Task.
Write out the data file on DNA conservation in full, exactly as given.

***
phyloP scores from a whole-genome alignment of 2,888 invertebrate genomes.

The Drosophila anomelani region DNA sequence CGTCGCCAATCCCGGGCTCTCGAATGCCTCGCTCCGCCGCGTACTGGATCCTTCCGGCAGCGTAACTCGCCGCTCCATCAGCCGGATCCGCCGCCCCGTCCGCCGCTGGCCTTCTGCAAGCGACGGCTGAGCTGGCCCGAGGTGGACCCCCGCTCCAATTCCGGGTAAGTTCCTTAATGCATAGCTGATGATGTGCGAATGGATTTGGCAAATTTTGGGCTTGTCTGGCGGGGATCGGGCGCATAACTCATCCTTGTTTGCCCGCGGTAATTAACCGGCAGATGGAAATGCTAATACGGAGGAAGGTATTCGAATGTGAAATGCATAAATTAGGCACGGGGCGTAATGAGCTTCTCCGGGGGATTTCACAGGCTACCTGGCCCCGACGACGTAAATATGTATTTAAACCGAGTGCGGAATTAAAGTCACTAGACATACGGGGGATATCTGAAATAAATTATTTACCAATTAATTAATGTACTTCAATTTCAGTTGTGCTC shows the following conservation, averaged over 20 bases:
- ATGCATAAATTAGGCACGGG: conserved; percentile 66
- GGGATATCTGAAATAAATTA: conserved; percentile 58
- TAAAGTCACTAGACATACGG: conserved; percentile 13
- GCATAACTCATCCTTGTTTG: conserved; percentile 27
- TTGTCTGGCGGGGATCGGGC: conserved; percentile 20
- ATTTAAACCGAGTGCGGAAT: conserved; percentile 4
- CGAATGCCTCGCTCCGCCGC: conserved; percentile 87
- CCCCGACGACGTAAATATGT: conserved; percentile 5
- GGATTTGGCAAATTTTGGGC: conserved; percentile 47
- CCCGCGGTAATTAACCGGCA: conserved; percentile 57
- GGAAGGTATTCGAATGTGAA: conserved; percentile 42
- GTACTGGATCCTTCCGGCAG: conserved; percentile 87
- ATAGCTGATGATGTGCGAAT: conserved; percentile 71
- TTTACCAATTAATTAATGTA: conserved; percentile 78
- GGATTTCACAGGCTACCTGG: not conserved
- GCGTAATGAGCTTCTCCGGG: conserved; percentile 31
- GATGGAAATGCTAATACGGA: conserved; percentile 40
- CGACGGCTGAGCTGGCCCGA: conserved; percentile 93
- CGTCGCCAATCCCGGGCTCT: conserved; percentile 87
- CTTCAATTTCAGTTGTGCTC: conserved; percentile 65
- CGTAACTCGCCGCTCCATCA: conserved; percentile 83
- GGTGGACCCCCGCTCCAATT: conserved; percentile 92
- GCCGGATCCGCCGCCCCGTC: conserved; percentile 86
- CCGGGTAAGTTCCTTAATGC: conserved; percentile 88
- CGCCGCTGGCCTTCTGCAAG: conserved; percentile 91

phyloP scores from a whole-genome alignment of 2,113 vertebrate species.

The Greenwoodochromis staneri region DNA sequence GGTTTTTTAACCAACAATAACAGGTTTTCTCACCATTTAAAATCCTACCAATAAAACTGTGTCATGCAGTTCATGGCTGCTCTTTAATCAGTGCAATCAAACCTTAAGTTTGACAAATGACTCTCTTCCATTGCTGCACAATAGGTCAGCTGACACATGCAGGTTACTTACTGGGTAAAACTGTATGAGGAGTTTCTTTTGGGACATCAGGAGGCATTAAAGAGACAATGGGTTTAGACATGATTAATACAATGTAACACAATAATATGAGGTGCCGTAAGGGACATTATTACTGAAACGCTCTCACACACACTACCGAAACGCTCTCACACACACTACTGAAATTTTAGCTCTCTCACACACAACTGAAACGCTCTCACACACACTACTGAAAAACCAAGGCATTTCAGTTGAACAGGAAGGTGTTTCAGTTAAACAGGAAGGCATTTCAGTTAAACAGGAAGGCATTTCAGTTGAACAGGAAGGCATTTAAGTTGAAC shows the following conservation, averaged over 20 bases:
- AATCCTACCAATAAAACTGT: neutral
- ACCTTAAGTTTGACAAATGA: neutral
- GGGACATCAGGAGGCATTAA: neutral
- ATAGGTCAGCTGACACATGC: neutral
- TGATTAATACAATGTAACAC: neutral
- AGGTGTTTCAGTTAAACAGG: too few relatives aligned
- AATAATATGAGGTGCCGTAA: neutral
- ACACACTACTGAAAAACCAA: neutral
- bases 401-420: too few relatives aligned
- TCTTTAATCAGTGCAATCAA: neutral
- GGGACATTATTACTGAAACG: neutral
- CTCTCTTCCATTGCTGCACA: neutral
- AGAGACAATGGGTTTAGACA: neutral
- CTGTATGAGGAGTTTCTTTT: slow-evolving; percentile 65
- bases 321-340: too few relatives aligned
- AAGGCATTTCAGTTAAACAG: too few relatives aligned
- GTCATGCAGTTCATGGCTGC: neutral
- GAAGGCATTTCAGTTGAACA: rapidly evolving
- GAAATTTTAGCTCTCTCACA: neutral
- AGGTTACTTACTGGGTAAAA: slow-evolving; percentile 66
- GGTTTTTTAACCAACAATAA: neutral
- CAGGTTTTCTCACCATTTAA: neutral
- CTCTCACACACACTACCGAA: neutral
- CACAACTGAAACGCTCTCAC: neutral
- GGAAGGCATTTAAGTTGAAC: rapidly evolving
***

phyloP scores from a whole-genome alignment of 2,888 invertebrate genomes.

The Drosophila anomelani region DNA sequence CGTCGCCAATCCCGGGCTCTCGAATGCCTCGCTCCGCCGCGTACTGGATCCTTCCGGCAGCGTAACTCGCCGCTCCATCAGCCGGATCCGCCGCCCCGTCCGCCGCTGGCCTTCTGCAAGCGACGGCTGAGCTGGCCCGAGGTGGACCCCCGCTCCAATTCCGGGTAAGTTCCTTAATGCATAGCTGATGATGTGCGAATGGATTTGGCAAATTTTGGGCTTGTCTGGCGGGGATCGGGCGCATAACTCATCCTTGTTTGCCCGCGGTAATTAACCGGCAGATGGAAATGCTAATACGGAGGAAGGTATTCGAATGTGAAATGCATAAATTAGGCACGGGGCGTAATGAGCTTCTCCGGGGGATTTCACAGGCTACCTGGCCCCGACGACGTAAATATGTATTTAAACCGAGTGCGGAATTAAAGTCACTAGACATACGGGGGATATCTGAAATAAATTATTTACCAATTAATTAATGTACTTCAATTTCAGTTGTGCTC shows the following conservation, averaged over 20 bases:
- ATGCATAAATTAGGCACGGG: conserved; percentile 66
- GGGATATCTGAAATAAATTA: conserved; percentile 58
- TAAAGTCACTAGACATACGG: conserved; percentile 13
- GCATAACTCATCCTTGTTTG: conserved; percentile 27
- TTGTCTGGCGGGGATCGGGC: conserved; percentile 20
- ATTTAAACCGAGTGCGGAAT: conserved; percentile 4
- CGAATGCCTCGCTCCGCCGC: conserved; percentile 87
- CCCCGACGACGTAAATATGT: conserved; percentile 5
- GGATTTGGCAAATTTTGGGC: conserved; percentile 47
- CCCGCGGTAATTAACCGGCA: conserved; percentile 57
- GGAAGGTATTCGAATGTGAA: conserved; percentile 42
- GTACTGGATCCTTCCGGCAG: conserved; percentile 87
- ATAGCTGATGATGTGCGAAT: conserved; percentile 71
- TTTACCAATTAATTAATGTA: conserved; percentile 78
- GGATTTCACAGGCTACCTGG: not conserved
- GCGTAATGAGCTTCTCCGGG: conserved; percentile 31
- GATGGAAATGCTAATACGGA: conserved; percentile 40
- CGACGGCTGAGCTGGCCCGA: conserved; percentile 93
- CGTCGCCAATCCCGGGCTCT: conserved; percentile 87
- CTTCAATTTCAGTTGTGCTC: conserved; percentile 65
- CGTAACTCGCCGCTCCATCA: conserved; percentile 83
- GGTGGACCCCCGCTCCAATT: conserved; percentile 92
- GCCGGATCCGCCGCCCCGTC: conserved; percentile 86
- CCGGGTAAGTTCCTTAATGC: conserved; percentile 88
- CGCCGCTGGCCTTCTGCAAG: conserved; percentile 91

phyloP scores from a whole-genome alignment of 2,113 vertebrate species.

The Greenwoodochromis staneri region DNA sequence GGTTTTTTAACCAACAATAACAGGTTTTCTCACCATTTAAAATCCTACCAATAAAACTGTGTCATGCAGTTCATGGCTGCTCTTTAATCAGTGCAATCAAACCTTAAGTTTGACAAATGACTCTCTTCCATTGCTGCACAATAGGTCAGCTGACACATGCAGGTTACTTACTGGGTAAAACTGTATGAGGAGTTTCTTTTGGGACATCAGGAGGCATTAAAGAGACAATGGGTTTAGACATGATTAATACAATGTAACACAATAATATGAGGTGCCGTAAGGGACATTATTACTGAAACGCTCTCACACACACTACCGAAACGCTCTCACACACACTACTGAAATTTTAGCTCTCTCACACACAACTGAAACGCTCTCACACACACTACTGAAAAACCAAGGCATTTCAGTTGAACAGGAAGGTGTTTCAGTTAAACAGGAAGGCATTTCAGTTAAACAGGAAGGCATTTCAGTTGAACAGGAAGGCATTTAAGTTGAAC shows the following conservation, averaged over 20 bases:
- AATCCTACCAATAAAACTGT: neutral
- ACCTTAAGTTTGACAAATGA: neutral
- GGGACATCAGGAGGCATTAA: neutral
- ATAGGTCAGCTGACACATGC: neutral
- TGATTAATACAATGTAACAC: neutral
- AGGTGTTTCAGTTAAACAGG: too few relatives aligned
- AATAATATGAGGTGCCGTAA: neutral
- ACACACTACTGAAAAACCAA: neutral
- bases 401-420: too few relatives aligned
- TCTTTAATCAGTGCAATCAA: neutral
- GGGACATTATTACTGAAACG: neutral
- CTCTCTTCCATTGCTGCACA: neutral
- AGAGACAATGGGTTTAGACA: neutral
- CTGTATGAGGAGTTTCTTTT: slow-evolving; percentile 65
- bases 321-340: too few relatives aligned
- AAGGCATTTCAGTTAAACAG: too few relatives aligned
- GTCATGCAGTTCATGGCTGC: neutral
- GAAGGCATTTCAGTTGAACA: rapidly evolving
- GAAATTTTAGCTCTCTCACA: neutral
- AGGTTACTTACTGGGTAAAA: slow-evolving; percentile 66
- GGTTTTTTAACCAACAATAA: neutral
- CAGGTTTTCTCACCATTTAA: neutral
- CTCTCACACACACTACCGAA: neutral
- CACAACTGAAACGCTCTCAC: neutral
- GGAAGGCATTTAAGTTGAAC: rapidly evolving